‘If a tree falls in a forest and no one is around to hear it, does it make a sound?’ goes the old philosophical question. Toying with this concept in the worlds of contemporary art and advertising is Plinft, a new platform for NFTs (non-fungible tokens) that aims to connect NFT “collections and communities, Web3 style”.
Plinft’s debut event took place last week in Manhattan’s Times Square, where artworks and NFT collections were displayed on a digital screen during a 15-minute show. The event drew on a “fractionalised” model – in other words, the slot was divided among exhibitors, meaning each piece had a brief airtime, in turn lowering the cost per exhibit. Roughly 500 artists had their work showcased individually. If you’re trying to work out how they packed it all into a quarter of an hour, it’s because each piece of work was displayed for just over a second. Yet the artists and collectors could still say that, technically, they were shown in Times Square – an event commemorated by grabbing an image of it in situ and minting an NFT of it. If a piece is exhibited and you have one second to see it, did it really run?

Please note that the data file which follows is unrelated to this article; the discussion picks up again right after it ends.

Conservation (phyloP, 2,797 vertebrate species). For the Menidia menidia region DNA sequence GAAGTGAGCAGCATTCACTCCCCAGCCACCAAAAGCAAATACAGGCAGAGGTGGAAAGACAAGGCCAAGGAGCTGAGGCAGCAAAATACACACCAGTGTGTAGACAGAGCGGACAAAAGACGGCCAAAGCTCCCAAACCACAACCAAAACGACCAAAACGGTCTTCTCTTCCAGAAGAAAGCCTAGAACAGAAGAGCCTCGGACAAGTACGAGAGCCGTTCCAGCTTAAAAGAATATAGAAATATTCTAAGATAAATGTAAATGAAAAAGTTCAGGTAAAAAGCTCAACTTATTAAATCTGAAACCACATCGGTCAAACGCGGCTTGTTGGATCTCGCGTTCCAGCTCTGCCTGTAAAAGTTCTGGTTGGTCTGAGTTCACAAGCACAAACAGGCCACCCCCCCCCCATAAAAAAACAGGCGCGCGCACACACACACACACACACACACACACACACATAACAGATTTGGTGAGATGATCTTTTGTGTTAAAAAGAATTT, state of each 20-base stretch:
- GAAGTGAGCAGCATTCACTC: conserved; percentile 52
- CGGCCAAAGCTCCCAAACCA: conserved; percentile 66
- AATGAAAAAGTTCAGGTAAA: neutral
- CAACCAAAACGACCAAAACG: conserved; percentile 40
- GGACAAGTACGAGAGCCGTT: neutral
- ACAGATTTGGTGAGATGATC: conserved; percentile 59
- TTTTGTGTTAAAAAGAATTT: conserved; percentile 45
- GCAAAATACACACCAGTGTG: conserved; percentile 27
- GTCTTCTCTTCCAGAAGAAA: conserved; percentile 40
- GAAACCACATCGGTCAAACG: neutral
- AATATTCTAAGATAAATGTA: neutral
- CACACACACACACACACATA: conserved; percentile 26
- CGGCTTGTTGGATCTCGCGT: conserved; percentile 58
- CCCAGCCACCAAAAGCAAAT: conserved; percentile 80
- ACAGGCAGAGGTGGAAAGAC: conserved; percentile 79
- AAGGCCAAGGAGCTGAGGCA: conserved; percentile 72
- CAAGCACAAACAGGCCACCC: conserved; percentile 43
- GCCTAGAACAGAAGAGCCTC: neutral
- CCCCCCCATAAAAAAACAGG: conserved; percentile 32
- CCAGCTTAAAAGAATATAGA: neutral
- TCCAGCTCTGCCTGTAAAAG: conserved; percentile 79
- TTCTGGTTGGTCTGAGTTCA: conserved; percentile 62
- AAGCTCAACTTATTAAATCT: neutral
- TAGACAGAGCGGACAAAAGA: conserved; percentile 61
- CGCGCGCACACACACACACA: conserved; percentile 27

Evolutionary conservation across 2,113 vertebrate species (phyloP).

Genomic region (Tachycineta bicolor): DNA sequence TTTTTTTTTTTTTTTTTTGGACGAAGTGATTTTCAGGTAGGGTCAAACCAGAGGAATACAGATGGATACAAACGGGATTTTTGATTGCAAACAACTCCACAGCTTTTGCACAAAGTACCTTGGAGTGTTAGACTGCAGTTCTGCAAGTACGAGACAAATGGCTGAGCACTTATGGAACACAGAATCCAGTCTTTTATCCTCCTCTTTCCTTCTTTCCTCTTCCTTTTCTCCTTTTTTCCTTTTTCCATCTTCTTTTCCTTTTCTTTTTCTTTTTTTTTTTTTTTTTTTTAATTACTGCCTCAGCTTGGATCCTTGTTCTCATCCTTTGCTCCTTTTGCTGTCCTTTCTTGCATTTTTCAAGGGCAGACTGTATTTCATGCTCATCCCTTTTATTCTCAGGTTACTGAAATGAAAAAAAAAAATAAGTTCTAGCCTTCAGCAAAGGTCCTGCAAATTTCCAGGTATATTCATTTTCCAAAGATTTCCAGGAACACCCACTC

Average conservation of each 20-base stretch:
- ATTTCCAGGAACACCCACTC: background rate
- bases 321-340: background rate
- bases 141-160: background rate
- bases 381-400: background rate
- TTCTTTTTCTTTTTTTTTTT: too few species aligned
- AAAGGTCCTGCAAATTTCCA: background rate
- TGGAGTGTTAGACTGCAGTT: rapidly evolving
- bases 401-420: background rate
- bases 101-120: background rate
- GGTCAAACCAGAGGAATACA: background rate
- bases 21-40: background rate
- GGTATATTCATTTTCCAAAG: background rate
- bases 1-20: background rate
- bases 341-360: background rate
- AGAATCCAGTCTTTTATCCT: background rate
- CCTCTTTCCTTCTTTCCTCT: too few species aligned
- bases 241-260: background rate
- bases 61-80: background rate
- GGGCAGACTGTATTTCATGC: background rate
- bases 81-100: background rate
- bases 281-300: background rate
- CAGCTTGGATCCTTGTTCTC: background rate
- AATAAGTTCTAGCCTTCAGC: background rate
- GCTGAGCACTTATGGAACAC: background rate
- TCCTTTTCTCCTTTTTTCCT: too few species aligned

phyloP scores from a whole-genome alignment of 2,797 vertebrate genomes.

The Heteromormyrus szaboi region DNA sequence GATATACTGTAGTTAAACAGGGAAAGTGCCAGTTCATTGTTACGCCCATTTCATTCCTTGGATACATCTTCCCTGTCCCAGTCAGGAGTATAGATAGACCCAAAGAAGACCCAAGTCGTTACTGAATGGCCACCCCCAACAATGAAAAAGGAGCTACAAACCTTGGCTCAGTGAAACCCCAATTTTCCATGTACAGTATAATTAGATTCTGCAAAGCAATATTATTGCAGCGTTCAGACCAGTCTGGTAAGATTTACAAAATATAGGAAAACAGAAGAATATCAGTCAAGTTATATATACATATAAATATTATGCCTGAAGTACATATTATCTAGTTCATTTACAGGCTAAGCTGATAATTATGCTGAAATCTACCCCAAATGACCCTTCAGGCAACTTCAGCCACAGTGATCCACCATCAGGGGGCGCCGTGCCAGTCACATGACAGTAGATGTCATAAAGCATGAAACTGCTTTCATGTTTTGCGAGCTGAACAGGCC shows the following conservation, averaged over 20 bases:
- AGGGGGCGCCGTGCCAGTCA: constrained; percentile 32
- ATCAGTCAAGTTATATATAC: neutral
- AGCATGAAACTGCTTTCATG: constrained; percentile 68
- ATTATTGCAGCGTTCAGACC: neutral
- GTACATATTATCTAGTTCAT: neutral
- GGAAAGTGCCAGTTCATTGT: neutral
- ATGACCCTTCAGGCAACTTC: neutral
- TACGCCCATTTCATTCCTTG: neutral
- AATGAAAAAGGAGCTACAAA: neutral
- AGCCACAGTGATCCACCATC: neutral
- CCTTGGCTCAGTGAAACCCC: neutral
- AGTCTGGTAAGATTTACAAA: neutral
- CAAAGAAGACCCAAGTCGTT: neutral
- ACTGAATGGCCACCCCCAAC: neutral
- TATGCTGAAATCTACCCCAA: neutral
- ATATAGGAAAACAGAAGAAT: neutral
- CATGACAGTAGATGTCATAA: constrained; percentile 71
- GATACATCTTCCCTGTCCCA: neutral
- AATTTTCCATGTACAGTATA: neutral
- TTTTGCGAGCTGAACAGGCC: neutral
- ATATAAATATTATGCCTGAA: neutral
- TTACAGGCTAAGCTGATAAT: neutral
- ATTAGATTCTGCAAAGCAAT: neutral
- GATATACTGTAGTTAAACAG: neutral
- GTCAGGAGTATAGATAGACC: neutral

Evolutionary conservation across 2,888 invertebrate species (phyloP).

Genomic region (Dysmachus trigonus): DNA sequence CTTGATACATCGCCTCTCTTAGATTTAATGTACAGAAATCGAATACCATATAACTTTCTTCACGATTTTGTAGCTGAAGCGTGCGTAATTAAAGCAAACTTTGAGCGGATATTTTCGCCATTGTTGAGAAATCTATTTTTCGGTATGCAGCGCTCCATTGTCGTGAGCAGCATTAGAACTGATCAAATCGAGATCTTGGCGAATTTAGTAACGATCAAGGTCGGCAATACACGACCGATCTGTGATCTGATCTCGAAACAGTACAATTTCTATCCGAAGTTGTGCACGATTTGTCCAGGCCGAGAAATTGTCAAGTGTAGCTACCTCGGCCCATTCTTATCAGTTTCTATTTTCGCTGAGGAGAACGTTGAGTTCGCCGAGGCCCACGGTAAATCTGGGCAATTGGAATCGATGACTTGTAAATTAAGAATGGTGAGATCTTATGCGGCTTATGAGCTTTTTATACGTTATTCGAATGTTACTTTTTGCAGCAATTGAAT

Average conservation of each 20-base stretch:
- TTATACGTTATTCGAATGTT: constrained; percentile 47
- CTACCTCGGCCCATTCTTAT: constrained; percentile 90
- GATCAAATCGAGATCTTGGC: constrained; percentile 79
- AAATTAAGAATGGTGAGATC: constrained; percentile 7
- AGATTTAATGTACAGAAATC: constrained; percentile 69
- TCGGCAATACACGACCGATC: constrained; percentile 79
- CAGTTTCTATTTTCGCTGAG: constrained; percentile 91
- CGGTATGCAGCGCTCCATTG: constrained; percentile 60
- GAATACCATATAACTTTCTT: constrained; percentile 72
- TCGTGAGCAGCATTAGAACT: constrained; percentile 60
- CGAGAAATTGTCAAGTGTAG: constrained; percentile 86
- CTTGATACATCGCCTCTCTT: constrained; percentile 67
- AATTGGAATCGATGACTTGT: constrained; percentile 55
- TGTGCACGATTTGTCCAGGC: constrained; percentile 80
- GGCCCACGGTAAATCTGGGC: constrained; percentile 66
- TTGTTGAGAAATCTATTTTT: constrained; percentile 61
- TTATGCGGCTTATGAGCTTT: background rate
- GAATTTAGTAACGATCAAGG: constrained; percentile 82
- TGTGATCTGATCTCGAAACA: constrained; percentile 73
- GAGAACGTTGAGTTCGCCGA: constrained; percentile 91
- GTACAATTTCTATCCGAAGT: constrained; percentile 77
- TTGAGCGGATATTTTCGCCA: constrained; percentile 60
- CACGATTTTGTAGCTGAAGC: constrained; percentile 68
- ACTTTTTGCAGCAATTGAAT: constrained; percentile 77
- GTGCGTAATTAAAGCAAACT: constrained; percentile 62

For Nicolas Roope, one of Plinft’s co-founders, the answer is yes. “It happened, although it’s not that long period of time,” says the designer and entrepreneur, who has set up Plinft along with software developer Joe Leo, producer Harris Salat, and Bruder, who is described by the group as an “anonymous crypto god”.
The Times Square event was, in a way, a hack that provokes myriad questions about the machinations of artistic and advertising spaces, and where we draw the line. Do we attribute more value to something that we can see in the flesh – say, in Times Square – or the reproduction of it that’s shared on social media or listed online?